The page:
Popular labels add pressure to retailers
RETAILERS are bracing themselves for another challenging year as another flood of high-profile international labels arrive and consumers hunt online for bargains.
And it is doubtful a drop in interest rates will help their woes, with fears of unemployment continuing to prompt consumers to plough cash into household savings.
Big-name European brands like H&M are tipped to secure sites in Sydney within the next few months, while the Japanese group Uniqlo is already opening in Melbourne's new Emporium.
The redevelopment of 357 Collins Street will also see the opening of a Thomas Pink menswear label, part of the Louis Vuitton stable and leasing is under way at the former AMP Square, on the corner of Bourke and William streets.
There are a number of new developments across all capital cities intent on providing appropriate flagship space for international players, all of whom want to open with a flourish.
Max Cookes, associate director of CBRE's retail services, said another wave of international brands are heading for Melbourne.
CFS Retail Trust and Singapore wealth fund GIC's Emporium will open later this year, with a number of international and local brands.
Other developments include a new wing at Chadstone shopping centre and a revamped Highpoint shopping centre, which are owned by GPT.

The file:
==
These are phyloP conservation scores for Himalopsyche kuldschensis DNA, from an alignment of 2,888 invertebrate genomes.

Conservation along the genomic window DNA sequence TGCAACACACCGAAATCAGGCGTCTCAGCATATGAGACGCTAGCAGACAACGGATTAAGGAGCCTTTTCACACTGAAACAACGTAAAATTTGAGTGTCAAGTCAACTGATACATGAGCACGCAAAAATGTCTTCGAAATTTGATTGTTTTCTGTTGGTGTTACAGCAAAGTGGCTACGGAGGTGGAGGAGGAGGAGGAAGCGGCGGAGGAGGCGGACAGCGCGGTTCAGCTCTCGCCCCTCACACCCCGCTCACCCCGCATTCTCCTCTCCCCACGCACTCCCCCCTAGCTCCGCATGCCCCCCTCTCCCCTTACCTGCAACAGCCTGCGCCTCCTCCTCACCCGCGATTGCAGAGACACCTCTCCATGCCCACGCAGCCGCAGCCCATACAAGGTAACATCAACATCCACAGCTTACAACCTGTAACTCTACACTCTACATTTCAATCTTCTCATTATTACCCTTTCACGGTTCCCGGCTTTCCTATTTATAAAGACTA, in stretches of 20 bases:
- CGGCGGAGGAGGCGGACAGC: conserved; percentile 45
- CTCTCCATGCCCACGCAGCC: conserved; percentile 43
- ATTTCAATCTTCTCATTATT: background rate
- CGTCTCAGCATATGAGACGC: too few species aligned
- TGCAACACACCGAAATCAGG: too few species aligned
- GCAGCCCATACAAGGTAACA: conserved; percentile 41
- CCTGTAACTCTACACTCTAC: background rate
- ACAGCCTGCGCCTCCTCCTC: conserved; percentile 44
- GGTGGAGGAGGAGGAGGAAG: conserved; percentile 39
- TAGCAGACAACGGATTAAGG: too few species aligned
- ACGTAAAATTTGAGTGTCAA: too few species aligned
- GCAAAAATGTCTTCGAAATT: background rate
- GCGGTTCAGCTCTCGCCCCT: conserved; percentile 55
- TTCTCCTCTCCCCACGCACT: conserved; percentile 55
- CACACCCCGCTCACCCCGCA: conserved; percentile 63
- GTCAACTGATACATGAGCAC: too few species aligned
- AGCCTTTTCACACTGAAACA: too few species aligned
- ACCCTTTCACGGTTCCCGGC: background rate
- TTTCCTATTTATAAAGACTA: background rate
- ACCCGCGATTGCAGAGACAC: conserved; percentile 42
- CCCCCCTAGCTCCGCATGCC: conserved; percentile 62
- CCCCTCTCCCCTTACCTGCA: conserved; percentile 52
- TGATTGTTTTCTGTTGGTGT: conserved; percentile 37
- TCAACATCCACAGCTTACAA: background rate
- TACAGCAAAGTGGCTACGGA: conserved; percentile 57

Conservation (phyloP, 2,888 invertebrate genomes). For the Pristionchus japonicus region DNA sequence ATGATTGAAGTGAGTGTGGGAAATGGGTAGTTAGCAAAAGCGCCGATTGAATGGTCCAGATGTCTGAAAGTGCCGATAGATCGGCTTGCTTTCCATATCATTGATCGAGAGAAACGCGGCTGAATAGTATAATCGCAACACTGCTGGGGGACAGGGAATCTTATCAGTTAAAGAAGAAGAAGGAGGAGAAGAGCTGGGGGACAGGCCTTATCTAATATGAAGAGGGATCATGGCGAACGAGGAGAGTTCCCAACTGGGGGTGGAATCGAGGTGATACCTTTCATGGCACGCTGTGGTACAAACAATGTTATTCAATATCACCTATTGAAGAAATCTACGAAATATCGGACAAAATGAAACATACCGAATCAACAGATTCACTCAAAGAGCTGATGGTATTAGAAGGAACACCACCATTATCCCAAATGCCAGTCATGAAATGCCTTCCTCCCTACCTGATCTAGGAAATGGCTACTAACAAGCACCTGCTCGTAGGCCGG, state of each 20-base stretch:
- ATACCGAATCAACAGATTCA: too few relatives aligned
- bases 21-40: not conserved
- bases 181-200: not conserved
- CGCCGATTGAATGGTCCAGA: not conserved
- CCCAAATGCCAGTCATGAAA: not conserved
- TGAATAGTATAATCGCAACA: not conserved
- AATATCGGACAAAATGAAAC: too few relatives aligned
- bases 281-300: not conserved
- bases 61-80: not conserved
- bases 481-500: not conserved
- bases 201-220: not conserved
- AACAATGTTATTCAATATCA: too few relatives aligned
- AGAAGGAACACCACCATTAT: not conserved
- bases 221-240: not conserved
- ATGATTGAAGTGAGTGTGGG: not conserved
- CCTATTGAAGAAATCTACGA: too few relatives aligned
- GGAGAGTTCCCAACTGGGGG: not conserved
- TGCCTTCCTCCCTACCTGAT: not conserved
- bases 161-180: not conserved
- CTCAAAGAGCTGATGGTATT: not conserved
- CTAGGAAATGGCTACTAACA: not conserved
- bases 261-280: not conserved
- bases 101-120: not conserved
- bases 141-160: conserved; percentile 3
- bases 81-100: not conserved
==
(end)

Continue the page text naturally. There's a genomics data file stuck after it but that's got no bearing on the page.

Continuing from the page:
The reshuffling and new entrants will put more pressure on existing retailers, according to analysts.
JP Morgan's Shaun Cousins and Uma Joshi have warned that cyclical and structural factors will continue to impact the sector: savings, online, experience and international entrants.
There will continue to be a broader shift to savings as households seek to repair balance sheets in a sensible way following a 20-year debt cycle.
"The more sophisticated, discerning and demanding consumer will continue to the focus on value," they warn in a research note.
"Online retail will continue to gain market share within the retail sector, although with different impacts across different categories, driven by the attractive customer experience [price, range, convenience, fulfilment]."
What market share it gets in the medium term is difficult to determine, but in five years online could be about 10-15 per cent, comprising much of the sector growth, they said in the research note.
"The number of international entrants is expected to increase, raising the competitive bar for domestic bricks and mortar retailers that have previously faced only modest competition.
"This will see an overall improvement in customer experience from domestic retailers, while also assisting in sector consolidation."